Some events around Peace Day 19 July 1919, as reported in the Melbourne press over one week

1. DEDICATION; PEACE TALK

2. PREFACE; INTRODUCTION

3. THE STORY; VICTORY MARCH

4. SCENES ALONG THE ROUTE; AFFRAY AT VICTORIA BARRACKS

5. POLICE CONDEMNED; ASSAULT ON THE PREMIER

6. DEMAND FOR A COMMISSION OF INQUIRY; SOLDIERS' REGRETS

7. FURTHER RIOTS

8. ASSOCIATION EXPRESSES REGRET; A BETTER FEELING ABROAD

9. AND THEN - WHAT PEACE?

10. CONCLUSION

11. NOTES - a,b,c,d

12. NOTES CONTINUED - e,f,g,h

13. NOTES CONTINUED - i,j,k,l

14. NOTES CONTINUED - m,n,o

15. NOTES CONTINUED - p,q,r

16. NOTES CONTINUED - s,t,u

17. MORE NOTES - Getting back to normal; Homes for soldiers

18. MORE NOTES CONTINUED - Women for Dominions; Homes for Soldiers

19. BIBLIOGRAPHY - Bibliography

 

 

 

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I dedicate 'Melbourne bloody Melbourne, the Peace Day that wasn’t to Jennifer Rimmer, Hellen Cooke, and every person everywhere who has ever worked for peace.'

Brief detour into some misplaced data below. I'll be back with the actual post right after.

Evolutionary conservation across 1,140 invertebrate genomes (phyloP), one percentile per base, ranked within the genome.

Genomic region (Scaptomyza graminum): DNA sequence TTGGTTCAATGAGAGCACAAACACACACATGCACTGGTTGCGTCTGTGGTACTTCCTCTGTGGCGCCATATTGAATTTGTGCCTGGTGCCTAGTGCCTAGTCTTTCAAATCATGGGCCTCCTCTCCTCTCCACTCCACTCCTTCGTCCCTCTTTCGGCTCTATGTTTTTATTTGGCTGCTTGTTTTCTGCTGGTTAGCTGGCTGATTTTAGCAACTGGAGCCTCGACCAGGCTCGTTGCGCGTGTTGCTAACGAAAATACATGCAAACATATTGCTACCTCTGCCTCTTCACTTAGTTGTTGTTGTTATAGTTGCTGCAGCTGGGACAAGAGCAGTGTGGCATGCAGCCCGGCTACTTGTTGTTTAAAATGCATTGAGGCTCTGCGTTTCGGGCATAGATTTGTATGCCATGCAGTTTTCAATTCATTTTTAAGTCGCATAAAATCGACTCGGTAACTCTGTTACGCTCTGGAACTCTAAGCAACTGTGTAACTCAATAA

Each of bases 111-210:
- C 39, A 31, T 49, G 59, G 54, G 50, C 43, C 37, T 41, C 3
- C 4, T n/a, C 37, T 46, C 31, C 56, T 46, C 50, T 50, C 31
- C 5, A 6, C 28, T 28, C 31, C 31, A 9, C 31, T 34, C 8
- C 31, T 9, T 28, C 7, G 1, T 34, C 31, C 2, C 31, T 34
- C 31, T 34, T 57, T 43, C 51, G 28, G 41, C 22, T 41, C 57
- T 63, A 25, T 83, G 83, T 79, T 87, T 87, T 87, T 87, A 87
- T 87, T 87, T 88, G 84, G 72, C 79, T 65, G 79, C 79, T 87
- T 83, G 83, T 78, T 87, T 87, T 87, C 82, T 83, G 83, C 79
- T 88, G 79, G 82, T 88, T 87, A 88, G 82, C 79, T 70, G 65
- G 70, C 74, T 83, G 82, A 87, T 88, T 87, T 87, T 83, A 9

Geraldine

Woman Voter 1 March 1917

“PEACE TALK!” by Doris Blackburn

And dare we talk of peace when wars are raging?
When rivers run with blood in Honour’s cause.
(“Honour,” they told me!)

When men forge chains upon themselves
for freedom;
And children starve, and stricken women groan;
Dare we talk peace?

They say these wars are righteous. Righteous!
Then all the world of reason is o’erthrown.
Dare we talk peace?

Dare we talk peace?
Yes! Talk and sing and shout it.
Thunder it, mighty oceans, on your shores.

Breathe it through all the world, oh, winds of heaven.

God give us peace, yes peace in honour’s cause.

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